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Positive it had spark. I could see it in front of me as I was having my girlfriend turn it over. I even cleaned the inside of the distributor cap and the end of the rotor just to make sure when I was broke down. I could hear it hum when I cycled the key but it didn't sound as loud as it normally would. After about the 5th key cycle, you could hear the pump bog. I planned on grabbing my fuel pressure gauge from my dad's this weekend and keep it with me in the car in case it does it again. Any way to check the injectors if it does happen again? Would the ignition module be something I'd have to get from the junkyard?
The module is prone to fail, just a matter of when not if. I have had 2 fail, son had 1 fail. I carried a spare JY dist wrapped in a towel in the trunk of my '87 '88, '90. And when mine quit cold turkey, it was in the wrong car. Did a field switch 90 miles from home but made for extra trips and a rental car. My JY check for working was: I unplugged the one on the engine, plugged the wires to the test dist, used clip wire to ground the test one. Key on, spin the test dist and should hear sparks and injector clicks. If so, it is a keeper. Might last a day, might last a year but on the road fail is a pain.

-chart-
 

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Is the ignition module the one that has the single wire to the distributor cap?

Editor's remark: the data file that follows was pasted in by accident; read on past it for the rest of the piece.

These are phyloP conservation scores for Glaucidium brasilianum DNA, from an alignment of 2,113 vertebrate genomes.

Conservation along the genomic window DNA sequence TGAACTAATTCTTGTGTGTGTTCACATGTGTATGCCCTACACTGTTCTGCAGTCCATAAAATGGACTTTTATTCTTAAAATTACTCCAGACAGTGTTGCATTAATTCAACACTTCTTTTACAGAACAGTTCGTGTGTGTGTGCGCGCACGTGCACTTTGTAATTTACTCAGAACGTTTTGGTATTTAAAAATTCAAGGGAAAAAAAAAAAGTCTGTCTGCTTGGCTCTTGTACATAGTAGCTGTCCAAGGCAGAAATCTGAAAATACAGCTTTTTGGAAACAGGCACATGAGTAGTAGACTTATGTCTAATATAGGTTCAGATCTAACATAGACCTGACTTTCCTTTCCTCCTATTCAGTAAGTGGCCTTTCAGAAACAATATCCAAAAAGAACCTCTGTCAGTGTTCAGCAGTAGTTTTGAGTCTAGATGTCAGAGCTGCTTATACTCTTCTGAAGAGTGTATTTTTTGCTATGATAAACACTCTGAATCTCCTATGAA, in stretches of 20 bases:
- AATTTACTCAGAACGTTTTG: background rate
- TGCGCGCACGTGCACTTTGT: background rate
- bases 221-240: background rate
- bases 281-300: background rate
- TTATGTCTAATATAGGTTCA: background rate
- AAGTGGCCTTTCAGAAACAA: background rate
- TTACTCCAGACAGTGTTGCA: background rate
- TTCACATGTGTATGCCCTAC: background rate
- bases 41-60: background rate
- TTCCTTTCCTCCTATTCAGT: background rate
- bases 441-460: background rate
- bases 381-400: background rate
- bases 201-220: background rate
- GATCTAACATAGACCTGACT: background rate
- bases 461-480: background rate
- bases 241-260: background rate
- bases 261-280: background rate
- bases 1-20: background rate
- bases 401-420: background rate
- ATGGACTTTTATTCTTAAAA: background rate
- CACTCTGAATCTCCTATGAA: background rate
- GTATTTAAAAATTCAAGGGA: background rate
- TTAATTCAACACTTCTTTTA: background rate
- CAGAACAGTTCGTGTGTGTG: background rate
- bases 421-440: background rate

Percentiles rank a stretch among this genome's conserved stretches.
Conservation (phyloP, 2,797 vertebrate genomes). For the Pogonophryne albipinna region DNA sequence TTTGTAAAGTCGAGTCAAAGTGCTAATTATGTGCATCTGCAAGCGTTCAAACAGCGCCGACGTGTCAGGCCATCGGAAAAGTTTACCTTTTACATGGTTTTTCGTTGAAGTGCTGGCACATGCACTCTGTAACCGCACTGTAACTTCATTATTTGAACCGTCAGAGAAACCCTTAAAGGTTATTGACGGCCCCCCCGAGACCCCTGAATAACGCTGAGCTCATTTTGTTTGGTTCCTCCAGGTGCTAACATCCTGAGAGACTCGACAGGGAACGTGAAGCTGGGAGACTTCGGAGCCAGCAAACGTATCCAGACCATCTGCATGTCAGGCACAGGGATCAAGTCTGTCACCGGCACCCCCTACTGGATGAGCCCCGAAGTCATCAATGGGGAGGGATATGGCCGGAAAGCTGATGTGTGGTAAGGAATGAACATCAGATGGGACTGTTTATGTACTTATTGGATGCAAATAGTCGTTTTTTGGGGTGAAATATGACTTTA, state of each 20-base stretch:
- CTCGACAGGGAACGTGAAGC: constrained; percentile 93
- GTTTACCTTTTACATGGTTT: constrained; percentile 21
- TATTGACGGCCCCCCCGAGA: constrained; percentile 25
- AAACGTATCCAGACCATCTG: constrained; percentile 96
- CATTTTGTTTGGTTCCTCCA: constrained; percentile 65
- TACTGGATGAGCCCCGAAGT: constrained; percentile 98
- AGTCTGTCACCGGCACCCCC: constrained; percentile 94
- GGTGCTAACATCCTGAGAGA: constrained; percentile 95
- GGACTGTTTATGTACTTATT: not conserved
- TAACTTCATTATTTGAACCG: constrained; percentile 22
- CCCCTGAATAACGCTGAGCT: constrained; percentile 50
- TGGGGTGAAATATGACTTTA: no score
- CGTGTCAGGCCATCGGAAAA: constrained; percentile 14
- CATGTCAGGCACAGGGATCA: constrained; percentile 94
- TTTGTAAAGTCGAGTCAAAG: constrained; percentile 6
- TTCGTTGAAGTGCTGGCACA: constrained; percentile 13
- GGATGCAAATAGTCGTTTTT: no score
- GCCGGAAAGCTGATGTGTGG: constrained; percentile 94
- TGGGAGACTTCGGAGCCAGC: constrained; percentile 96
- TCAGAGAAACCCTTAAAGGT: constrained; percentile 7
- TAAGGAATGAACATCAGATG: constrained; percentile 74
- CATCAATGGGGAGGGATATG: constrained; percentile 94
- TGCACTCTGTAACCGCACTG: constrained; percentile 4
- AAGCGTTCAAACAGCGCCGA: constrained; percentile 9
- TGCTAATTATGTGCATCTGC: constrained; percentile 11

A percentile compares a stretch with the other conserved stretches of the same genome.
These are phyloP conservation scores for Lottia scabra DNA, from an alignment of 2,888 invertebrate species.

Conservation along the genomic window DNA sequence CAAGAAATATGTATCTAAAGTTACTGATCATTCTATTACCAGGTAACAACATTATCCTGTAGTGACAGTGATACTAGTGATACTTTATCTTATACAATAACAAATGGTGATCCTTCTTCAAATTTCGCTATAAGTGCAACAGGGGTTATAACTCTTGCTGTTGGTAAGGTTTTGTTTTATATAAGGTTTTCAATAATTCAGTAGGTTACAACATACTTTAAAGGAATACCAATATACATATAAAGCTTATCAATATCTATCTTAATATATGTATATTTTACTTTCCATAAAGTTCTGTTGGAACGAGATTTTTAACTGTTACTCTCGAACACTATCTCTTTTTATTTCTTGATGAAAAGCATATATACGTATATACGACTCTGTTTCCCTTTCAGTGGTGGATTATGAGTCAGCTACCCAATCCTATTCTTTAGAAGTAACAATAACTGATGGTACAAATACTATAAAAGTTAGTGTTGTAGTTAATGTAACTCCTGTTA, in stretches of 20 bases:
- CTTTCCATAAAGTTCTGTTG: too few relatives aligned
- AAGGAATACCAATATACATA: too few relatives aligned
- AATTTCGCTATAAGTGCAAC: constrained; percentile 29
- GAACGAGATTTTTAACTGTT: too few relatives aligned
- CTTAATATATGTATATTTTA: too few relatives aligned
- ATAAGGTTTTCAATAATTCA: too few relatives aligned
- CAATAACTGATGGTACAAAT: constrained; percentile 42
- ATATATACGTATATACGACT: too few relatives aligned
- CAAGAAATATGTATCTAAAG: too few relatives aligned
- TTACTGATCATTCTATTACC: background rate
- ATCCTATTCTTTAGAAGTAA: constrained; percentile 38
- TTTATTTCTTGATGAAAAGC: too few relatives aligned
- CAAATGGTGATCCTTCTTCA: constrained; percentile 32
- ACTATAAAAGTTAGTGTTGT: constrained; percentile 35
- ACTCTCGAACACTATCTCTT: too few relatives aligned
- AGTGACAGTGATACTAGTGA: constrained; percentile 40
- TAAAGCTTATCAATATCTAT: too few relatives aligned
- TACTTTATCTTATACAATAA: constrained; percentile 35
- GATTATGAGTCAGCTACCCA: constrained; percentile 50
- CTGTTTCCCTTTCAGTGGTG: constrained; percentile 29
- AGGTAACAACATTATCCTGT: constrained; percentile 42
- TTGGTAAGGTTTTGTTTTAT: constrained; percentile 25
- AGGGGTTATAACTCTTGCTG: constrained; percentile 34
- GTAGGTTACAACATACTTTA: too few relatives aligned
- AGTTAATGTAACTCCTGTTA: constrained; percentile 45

The module is a box fastened to the side of the distributer with 2 small screws. Inside the dist is a module that senses the rotation and timing. The outside box plugs into the 3 slots in the inside module. I would go with a new complete dist from RA. Be sure it has the module with it.

If the pump does not sound the same on repeated key on's then it is bad. There is a pressure regulator on the fuel rail on the engine and it can fail and make for bad pressure.

-chart-
 

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Have you run CM codes looking for an intermittent loss of PIP signal and / or a intermittent loss of IDM signal?
 

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Module can fail and still show spark. Module misfires and spark is out of time resulting in no start. Food for thought since this was a common problem.
 

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I got you now. I'll see if I can find one at the junkyard this weekend to keep on hand. Can it be from that generation of Taurus or is it a certain year?
Is the picture posted here of your 95 personally? Im curious as I have had the same issue. I honestly think I am missing the whole piece!
 

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Your fuel tank pressure / vacuum comment, the fuel level, OAT, miles driven, all make me want to suggest the next time it stalls, try loosening the gas cap to equalize tank pressure, then see if it'll start. If it does, replace the gas cap with a OEM Ford part.
If the tank was at 1/4 remaining, it was 94 deg out & you had driven 20 miles or more, it would probably have taken that long, or maybe a little more at that temp, for the fuel pump to have removed enough fuel to have pulled enough vacuum on the tank from a misbehaving cap not burping to equalize tank pressure, so that the pump couldn't over come the vacuum, thus it sounds like fuel starvation occurred, (from the description of how & the conditions under which it stalled & your pressure / vacuum observation when the gas cap was removed.
I've heard of this happening on two Fords & one Toyota Tacoma & a new OEM gas cap put all three right. Anyway that's what the failure descriptions dredged up from my moldy oldy memory bank made me think, when reading your failure mode. Quick to test & doesn't cost anything to try. More thoughts for consideration, let us know what you find